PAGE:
Car News-Global and Domestic

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bobins
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Re: Car News-Global and Domestic

Post by bobins »

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".....we do not actually know what demand will be like in six months or six years," Bernadette Kelly, Permanent Secretary at Department for Transport.

Although the above quote is attributed to Bernadette Kelly in relation to the HS2 rail link, it does a good job of highlighting the futility of putting in concrete plans to be implemented in a decade's time. The quote is to do with questions being raised about the necessity of the HS2 rail link in light of the pandemic and how that has changed the 'work from home' mentality. If large quantities of the office based population suddenly no longer need to travel into the cities and towns to do their work, then you cut down on the transport requirements. Less train travel, less bus travel, less car travel. Fewer people all travelling in the same direction during rush hour. The knock-on effect is fewer businesses needed to support those workers in the cities and towns - put simply, less coffee shops needed, less support for those coffee shops, fewer deliveries for those coffee shops. It doesn't stop at coffee shops - less maintenance work needed in the smaller office blocks. Fewer cleaners, less telephone sanitisers, etc, etc. With fewer people travelling into the cities and towns, will the pollution levels still be so high ? Will the roads still be so congested ? Will there still be such a pressing need to make all new cars electric or clean fuel in such a short time frame ?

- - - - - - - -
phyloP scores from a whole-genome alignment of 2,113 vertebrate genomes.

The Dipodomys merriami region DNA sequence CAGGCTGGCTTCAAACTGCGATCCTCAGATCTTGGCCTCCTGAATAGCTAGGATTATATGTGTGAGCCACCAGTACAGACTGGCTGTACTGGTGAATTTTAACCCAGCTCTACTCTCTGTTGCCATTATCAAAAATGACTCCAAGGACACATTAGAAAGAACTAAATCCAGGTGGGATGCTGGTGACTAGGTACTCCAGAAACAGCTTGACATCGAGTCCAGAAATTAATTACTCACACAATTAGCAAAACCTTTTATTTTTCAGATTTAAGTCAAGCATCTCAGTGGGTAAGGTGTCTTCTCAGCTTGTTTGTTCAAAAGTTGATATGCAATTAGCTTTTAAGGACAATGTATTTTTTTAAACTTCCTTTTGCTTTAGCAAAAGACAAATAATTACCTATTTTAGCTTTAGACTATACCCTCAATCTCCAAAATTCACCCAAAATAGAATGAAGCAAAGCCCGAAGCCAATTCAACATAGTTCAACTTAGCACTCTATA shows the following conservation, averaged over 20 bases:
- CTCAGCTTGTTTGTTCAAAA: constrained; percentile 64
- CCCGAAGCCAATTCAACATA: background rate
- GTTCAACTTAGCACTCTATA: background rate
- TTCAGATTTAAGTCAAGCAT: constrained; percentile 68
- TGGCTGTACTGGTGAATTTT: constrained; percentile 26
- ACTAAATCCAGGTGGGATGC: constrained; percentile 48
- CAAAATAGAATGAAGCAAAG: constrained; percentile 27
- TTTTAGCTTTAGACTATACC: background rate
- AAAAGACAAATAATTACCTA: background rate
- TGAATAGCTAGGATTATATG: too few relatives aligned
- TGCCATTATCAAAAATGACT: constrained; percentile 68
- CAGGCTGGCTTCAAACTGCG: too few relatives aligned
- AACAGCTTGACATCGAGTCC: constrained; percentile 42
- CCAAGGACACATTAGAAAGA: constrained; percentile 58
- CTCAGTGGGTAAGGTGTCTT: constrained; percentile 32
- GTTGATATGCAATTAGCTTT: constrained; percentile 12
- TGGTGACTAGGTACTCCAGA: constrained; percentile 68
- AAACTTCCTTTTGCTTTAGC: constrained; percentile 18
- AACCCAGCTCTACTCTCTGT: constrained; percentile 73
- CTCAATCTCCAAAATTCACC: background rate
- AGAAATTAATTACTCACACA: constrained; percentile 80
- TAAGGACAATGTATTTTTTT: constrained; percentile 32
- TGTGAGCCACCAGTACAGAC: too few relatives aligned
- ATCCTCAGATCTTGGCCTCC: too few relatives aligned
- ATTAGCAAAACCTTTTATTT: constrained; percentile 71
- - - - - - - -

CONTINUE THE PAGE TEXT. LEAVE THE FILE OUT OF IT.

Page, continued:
As Gibbo alluded to, the most important consideration for the politicians is winning the popularity contest. The general direction of travel may well be towards BEVs, but the politicians need to manage that so they maintain the illusion of 'freedom' for the masses. You can't be seen to be curtailing that freedom by pricing vast swathes of the population out of the market. Most of the motoring public rely on buying second (or third / forth / fifth) hand vehicles to give them their freedom. In the future if that supply dries up due to fewer BEVs being sold (due to higher initial cost, or the whole business model changing), or the price of used BEVs with decent range goes ever upwards, then you're going to be left with some very unhappy voters. Don't forget - the average age of a car on the UK roads is only around 8 years old, it won't take long for the plentiful supply of ICE powered cars to start to dwindle and the public to be forced to BEVs whether they like it or not. If those BEVs are unaffordable, then you've got potentially unhappy people. Of course, this all may change with the application of progress. Will there actually be a need to own a car for the limited travel you might be doing ? No need to travel to work ? - then why do you need a car sat on your driveway ? Would a taxi / Uber / home delivery / car share / autonomous vehicle be a better option ? Who cares what motive power it's got if you're just the passenger ? I would expect most people's 'range anxiety' to evaporate if they're not the owner or driver of the vehicle.